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chronic disease

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One in six of Logan County's 36,700 residents is a diabetic, according to the Centers for Disease Control, and there are many more who don't know they have it.

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For four hours, Bill Hall used to lie on a padded vinyl recliner, one arm stretched out, two thick needles sticking out of it. One needle drained the blood from his body. The other put it back.

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Glenda has no insurance. She makes $350 every two weeks. If she were diabetic, she could get insulin free through the clinic if she needed it, but not the diabetic finger sticks and testing strips, which cost about $45. "I can't afford to get diabetes," she said.

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Think about this: More than 200,000 West Virginians have contracted a disease that kills people. About 69,000 of them don't know they have it.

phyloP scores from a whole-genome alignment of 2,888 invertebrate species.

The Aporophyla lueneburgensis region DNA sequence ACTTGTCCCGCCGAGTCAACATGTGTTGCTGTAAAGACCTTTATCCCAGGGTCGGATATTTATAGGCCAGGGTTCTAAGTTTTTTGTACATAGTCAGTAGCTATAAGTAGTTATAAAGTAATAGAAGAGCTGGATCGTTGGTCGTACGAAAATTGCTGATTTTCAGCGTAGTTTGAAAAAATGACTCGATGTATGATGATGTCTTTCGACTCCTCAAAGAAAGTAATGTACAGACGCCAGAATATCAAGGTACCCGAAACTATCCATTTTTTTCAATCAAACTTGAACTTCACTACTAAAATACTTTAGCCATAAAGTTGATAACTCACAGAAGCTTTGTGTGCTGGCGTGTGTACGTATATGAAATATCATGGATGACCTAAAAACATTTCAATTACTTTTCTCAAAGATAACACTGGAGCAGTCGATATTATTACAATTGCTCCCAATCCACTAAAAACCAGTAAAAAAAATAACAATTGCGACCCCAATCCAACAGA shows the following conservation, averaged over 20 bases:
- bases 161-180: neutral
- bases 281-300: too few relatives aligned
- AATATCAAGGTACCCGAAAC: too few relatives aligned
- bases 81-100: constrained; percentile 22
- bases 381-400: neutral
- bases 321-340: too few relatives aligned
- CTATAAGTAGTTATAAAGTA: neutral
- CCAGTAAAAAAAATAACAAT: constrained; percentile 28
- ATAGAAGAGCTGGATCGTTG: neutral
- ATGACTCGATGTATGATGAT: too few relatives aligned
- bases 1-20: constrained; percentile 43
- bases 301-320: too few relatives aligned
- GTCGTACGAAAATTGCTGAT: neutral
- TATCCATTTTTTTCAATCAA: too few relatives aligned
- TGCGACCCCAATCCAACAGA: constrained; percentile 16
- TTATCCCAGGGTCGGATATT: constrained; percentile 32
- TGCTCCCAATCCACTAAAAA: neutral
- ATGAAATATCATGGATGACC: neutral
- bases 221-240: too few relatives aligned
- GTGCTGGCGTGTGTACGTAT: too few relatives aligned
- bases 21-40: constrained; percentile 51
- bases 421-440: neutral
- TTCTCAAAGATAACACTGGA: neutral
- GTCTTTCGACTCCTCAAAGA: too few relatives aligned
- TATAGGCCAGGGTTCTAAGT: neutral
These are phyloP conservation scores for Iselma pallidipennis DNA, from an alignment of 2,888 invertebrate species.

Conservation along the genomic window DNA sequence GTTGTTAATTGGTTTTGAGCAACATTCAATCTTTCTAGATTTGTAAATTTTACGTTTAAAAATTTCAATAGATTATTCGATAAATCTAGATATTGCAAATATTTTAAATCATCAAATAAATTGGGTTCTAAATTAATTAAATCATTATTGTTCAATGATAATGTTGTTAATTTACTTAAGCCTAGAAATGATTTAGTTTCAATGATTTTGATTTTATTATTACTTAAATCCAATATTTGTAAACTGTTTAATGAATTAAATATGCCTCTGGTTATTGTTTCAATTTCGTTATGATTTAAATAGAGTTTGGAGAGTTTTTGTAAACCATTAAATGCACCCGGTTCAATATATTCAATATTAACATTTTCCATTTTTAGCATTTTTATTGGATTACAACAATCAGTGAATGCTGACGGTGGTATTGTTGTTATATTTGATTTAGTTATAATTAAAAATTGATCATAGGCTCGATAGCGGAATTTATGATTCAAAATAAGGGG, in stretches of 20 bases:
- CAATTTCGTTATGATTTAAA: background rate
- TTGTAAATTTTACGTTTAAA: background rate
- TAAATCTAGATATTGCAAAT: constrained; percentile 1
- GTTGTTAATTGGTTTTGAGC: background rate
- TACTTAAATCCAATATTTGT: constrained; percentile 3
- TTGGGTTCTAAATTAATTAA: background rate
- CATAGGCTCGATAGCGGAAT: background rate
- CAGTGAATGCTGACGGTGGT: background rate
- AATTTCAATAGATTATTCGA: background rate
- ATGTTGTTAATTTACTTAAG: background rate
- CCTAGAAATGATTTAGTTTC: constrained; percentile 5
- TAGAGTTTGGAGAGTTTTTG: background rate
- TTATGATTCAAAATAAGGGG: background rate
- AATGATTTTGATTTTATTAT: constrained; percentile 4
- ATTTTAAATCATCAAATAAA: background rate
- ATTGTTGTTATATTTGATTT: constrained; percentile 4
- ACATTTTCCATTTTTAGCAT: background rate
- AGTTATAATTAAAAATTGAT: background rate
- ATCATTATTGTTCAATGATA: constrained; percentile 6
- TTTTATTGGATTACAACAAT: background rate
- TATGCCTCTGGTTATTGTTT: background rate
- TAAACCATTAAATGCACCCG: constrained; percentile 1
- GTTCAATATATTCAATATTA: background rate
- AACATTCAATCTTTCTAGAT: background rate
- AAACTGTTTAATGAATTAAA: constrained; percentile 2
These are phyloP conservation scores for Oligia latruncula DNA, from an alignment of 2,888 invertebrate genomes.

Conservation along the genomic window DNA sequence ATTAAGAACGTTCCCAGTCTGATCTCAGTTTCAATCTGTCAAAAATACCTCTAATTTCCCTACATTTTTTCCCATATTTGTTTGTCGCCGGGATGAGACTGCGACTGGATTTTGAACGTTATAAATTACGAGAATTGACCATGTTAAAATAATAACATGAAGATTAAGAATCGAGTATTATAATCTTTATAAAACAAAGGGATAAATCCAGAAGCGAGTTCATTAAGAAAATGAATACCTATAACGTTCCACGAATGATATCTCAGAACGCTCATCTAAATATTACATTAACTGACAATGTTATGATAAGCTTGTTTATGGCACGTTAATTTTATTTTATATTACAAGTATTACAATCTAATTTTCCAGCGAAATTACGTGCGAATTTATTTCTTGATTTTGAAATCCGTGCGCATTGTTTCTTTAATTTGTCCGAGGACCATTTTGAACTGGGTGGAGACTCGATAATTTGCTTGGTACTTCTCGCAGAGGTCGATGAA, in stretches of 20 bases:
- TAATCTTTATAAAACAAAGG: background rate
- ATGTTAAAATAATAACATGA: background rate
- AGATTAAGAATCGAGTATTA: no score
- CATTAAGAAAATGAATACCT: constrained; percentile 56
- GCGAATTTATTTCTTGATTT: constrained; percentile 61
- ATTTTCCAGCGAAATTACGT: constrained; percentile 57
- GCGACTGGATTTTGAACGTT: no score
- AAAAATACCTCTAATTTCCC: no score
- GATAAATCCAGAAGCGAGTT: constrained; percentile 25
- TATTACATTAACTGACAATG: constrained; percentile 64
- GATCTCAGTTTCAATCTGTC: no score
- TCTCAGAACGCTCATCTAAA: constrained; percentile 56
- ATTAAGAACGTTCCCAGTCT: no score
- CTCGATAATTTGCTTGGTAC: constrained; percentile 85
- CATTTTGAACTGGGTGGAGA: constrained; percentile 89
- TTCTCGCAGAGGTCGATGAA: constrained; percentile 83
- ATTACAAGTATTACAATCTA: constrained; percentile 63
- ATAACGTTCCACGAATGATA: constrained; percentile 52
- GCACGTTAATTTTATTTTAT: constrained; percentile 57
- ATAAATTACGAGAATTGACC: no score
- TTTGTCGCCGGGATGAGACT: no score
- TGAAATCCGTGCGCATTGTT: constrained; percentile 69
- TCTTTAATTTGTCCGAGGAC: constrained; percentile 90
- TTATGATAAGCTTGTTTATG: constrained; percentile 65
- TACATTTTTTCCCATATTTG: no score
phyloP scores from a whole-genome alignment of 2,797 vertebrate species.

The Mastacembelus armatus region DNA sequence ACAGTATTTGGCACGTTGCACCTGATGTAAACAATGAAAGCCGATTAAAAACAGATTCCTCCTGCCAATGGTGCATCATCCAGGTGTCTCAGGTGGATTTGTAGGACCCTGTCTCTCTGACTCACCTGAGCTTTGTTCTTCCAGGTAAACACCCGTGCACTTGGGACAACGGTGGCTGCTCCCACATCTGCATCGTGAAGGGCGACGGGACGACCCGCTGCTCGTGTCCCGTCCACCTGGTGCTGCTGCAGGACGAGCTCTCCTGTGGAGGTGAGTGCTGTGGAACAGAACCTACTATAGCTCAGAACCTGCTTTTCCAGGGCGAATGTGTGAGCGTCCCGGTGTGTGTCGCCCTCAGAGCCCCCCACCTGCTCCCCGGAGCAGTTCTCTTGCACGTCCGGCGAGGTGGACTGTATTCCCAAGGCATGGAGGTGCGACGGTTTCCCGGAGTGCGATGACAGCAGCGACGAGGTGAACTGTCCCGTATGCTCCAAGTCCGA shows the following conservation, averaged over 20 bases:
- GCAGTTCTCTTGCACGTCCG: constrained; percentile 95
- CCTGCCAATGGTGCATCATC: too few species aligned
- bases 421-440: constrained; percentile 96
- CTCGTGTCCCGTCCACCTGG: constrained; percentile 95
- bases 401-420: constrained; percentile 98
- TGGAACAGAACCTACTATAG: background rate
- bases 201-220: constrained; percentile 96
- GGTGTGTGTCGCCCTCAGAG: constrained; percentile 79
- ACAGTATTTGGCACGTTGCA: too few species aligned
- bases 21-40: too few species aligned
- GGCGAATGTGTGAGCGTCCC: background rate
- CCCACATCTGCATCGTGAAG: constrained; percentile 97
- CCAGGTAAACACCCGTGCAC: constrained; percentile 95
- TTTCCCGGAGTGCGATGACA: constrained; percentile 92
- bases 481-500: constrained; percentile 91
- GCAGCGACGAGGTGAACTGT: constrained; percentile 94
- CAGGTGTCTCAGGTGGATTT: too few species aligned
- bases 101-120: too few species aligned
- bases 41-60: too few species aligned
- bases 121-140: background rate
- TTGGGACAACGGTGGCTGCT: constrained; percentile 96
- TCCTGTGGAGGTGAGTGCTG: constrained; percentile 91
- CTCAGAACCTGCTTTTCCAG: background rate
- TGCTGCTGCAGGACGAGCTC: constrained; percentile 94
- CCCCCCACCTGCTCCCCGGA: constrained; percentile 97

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Fifty-four-year-old Everette Ray Roberts was one of an estimated 69,000 West Virginians who have diabetes, but don't know it.

Picture of Jane Stevens

There aren’t enough therapists in the world to help the hundreds of millions of people who suffer complex trauma. But one former pastor is tackling the topic in his own community.

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A coalition of local and global health groups have banded together to bring the lessons they've learned in developing countries to south King County, where the health index is as bad as Nairobi.

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Journalist Kate Long examines how some West Virginians are changing their lifestyles to drop pounds and reduce their risk of diabetes and other obesity-related diseases. West Virginia has one of the highest chronic disease rates in the nation.

Picture of Angilee Shah

Personal stories illustrate the very real effects of health policies in today's Daily Briefing.

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Until the 1980s, few West Virginians are overweight in archival photos. In the 1960s and 1970s, during the poverty war, Americans got used to seeing pictures of bone-thin West Virginians on the evening news. Only 13.4 percent of Americans were obese then.

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